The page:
Any new boiler installation in England will need to adhere to an updated set of regulations from April 2018. These regulations demand a higher set of energy efficiency measures on new boilers than ever before.
With gas-fired heating contributing about 60% of what is spent in a year on energy bills*, these new regulations should save you money in the years to come.
All boilers installed from April 2018 will need an ErP efficiency rating of 92% or higher. Roughly a third of the boilers on the market today fall short of this standard. So if you are having a boiler installed between now and April, make sure you are not being fobbed off with a boiler that has an efficiency rating lower than this.
*Source: Energy Saving Trust
Called Boiler Plus, the new regulations mean that, as well as a higher minimum efficiency rating, all new gas and oil boiler installations must include a programme timer and a thermostat so that you can effectively control your heating. While the majority of homes do have this, it wasn't a requirement until now.
Plus every combi boiler installation must also include one additional energy-saving measure. Consumers will be given the opportunity to select at least one of four additional energy-saving measures.
To help you choose which is right for you and your home, we'll talk you through what each measure does, its cost and the potential benefit:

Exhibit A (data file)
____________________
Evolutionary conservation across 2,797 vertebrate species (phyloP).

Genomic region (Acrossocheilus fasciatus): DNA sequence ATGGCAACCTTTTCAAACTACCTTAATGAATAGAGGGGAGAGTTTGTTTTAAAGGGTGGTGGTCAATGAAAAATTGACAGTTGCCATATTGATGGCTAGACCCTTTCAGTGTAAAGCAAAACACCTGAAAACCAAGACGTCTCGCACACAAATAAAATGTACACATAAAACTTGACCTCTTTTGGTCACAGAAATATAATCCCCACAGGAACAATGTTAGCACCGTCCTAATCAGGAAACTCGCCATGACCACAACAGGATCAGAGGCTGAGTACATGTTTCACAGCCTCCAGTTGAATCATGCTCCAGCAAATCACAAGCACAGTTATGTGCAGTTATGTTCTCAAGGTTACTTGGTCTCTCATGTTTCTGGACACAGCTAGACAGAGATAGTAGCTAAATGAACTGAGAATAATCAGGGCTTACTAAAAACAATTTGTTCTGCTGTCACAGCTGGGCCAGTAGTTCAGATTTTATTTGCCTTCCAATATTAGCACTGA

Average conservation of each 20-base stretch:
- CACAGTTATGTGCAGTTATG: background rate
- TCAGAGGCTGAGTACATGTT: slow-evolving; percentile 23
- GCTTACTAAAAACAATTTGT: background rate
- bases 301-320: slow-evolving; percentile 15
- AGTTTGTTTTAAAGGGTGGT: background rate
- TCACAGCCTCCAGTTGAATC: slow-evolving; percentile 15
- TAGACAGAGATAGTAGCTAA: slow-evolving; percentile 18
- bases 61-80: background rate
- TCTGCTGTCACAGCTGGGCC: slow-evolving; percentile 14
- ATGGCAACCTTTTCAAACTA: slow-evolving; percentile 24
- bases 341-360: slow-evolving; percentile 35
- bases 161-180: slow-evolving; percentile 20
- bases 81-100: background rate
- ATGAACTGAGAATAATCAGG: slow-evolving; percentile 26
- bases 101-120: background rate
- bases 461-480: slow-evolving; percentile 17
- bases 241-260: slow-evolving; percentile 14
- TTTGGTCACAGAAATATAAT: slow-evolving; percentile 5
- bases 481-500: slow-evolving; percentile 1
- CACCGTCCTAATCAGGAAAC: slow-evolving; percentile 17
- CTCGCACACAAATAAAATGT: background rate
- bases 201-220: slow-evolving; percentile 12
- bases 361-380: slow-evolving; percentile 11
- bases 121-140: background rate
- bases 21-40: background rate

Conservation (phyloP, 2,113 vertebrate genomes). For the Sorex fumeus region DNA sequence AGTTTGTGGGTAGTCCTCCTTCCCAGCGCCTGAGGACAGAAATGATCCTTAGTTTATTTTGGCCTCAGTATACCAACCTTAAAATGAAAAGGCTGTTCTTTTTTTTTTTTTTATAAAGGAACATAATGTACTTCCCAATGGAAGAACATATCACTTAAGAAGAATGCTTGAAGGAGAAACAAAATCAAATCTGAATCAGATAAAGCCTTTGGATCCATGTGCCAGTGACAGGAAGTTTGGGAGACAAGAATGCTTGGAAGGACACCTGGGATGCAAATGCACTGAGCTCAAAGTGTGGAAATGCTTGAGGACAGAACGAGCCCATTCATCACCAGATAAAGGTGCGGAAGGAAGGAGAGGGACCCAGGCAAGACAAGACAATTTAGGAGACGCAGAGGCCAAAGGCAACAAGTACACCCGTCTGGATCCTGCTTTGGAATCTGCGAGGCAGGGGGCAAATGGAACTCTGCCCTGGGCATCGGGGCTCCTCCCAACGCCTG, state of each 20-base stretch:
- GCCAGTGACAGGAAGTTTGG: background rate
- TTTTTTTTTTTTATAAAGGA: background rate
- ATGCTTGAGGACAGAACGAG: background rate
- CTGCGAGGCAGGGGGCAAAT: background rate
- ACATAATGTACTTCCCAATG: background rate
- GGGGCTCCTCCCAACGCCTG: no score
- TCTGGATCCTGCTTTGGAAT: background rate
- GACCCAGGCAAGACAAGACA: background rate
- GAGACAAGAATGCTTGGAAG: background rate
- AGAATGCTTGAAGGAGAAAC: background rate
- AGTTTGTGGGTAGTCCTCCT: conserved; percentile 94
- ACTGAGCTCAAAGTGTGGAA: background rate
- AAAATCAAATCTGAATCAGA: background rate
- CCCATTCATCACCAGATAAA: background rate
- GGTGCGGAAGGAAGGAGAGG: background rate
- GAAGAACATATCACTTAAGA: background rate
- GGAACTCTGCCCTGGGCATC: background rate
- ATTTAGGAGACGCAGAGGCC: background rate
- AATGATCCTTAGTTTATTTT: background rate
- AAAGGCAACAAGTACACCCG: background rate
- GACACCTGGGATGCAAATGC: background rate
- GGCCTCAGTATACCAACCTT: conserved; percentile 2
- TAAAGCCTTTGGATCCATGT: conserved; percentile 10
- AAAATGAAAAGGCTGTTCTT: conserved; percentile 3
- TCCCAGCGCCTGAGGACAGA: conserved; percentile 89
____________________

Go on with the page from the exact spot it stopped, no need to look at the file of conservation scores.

This system reuses heat from your boiler that would otherwise be wasted, and improves its efficiency. Some studies suggest these systems can deliver the same amount of heat while using up to 4% less gas.
In many cases, this technology will already be built into the new boiler you are choosing, and so it won't incur an additional charge. Make sure you check with your heating engineer whether this is the case.
This adjusts the radiator temperature to be hotter when your home is cold, and cooler when your home is closer to the desired temperature. These types of thermostats should only cost around £100 more than a standard thermostat, which is pretty negligible when you take account of the overall cost of a new boiler.
Under the right circumstances, these can provide significant savings, particularly if you are the type of person who leaves your heating on for long spells and have high bills.
These are similar to load compensating thermostats, but they adjust the radiator temperature depending on the outside temperature.
They are around £100 more expensive than standard thermostats. You'll generally make the most savings if you have your heating on for long periods and have high bills.
These thermostats allow you to control your heating through a tablet or smartphone, even when you're not at home. They perform many of the same functions as a programmable thermostat, allowing you to set schedules and adjust the temperature of your home for different times of the day.
There isn't much existing evidence to show that reduce bills any more than standard thermostats and timers, but they'll appeal to you if you want to be able to instantly check the temperature of your home and make immediate adjustments.
In reality, not much will change for the individual as a result of these regulation changes. There is already an overwhelming number of key decisions to make when you decide to buy a new boiler - choosing one of the additional energy saving measures is simply another one on top.
If you are unsure about the best option for you, talk to your heating engineer, who will be able to help you choose the best energy saving device for your home. The additional cost is likely to be marginal in relation to the overall installation cost of a new boiler, and the energy saving should easily pay for the additional cost over the lifetime of the boiler.